kristenA

Chicago, IL

#11 Jan 11, 2008
gle wrote:
The reason I didn't shop at many stores this Christmas was because I didn't like the crummy merchandise. It's getting harder and harder to find styles that aren't idiotic. The housing market has nothing to do with it. I think the trend market is more of a problem. And people hate Macy's because Macy's symbolizes the worst of the trends.
Gle

I am sure if Field's were around the sales figures for all the retailers would have been great and the analysts would have said what a great Holiday Season we had, forgot about the credit market crunch, foreclosures, housing values falling, companies laying off. People just did not want to shop because of the consolidation in the reatil industry. I guess the Nordstrom, Target and other reatiers customers did not get the word since their sales fell too
gle

Springfield, IL

#12 Jan 14, 2008
kristenA wrote:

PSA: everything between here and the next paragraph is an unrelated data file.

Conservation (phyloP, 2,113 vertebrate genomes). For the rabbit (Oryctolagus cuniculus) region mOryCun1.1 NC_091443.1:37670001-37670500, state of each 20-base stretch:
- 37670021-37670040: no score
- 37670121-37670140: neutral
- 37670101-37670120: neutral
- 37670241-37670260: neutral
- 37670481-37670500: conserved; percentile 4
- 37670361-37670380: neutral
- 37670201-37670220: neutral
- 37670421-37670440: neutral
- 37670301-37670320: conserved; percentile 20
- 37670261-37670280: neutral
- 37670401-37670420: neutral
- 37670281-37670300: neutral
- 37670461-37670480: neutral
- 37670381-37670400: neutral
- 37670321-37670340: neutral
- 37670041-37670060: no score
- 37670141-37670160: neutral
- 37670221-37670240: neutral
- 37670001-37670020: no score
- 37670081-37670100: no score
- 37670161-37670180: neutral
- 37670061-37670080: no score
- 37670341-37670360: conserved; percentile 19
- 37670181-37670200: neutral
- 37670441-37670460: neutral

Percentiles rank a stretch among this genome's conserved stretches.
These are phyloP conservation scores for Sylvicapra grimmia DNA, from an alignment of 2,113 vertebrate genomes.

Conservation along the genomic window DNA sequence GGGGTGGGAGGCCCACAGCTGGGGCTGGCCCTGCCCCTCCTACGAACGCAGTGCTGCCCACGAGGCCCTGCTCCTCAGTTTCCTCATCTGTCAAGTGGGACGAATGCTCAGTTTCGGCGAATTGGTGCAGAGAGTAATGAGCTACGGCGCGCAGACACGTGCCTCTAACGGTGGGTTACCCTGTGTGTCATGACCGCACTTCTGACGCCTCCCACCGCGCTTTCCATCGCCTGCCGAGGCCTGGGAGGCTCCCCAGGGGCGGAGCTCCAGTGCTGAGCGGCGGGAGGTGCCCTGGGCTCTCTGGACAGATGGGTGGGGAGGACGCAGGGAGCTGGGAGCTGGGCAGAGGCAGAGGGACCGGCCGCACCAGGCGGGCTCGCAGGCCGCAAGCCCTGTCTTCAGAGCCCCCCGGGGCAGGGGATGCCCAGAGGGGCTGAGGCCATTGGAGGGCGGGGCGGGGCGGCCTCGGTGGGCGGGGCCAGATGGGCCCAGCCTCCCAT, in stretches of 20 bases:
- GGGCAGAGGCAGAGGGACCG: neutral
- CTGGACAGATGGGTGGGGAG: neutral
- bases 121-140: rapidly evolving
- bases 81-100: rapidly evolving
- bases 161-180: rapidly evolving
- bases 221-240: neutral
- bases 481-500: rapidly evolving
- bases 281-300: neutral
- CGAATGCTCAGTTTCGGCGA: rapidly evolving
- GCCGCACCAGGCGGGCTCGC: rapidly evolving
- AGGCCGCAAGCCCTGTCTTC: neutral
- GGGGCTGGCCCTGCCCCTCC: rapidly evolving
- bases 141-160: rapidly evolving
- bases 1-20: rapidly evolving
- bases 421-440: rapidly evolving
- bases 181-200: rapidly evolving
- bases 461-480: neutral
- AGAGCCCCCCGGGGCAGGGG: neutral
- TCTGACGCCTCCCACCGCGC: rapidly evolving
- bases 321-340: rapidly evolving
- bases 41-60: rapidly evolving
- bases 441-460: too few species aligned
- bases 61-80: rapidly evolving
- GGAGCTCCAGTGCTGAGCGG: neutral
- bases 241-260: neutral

<quoted text>Gle
I am sure if Field's were around the sales figures for all the retailers would have been great and the analysts would have said what a great Holiday Season we had, forgot about the credit market crunch, foreclosures, housing values falling, companies laying off. People just did not want to shop because of the consolidation in the reatil industry. I guess the Nordstrom, Target and other reatiers customers did not get the word since their sales fell too
Who said anything about Marshall Field's fixing the housing market! Field's just happens to be the last place worth spending any of my money on. Just like people who actually believe the newspapers. Newspapers are doing worse than the stores.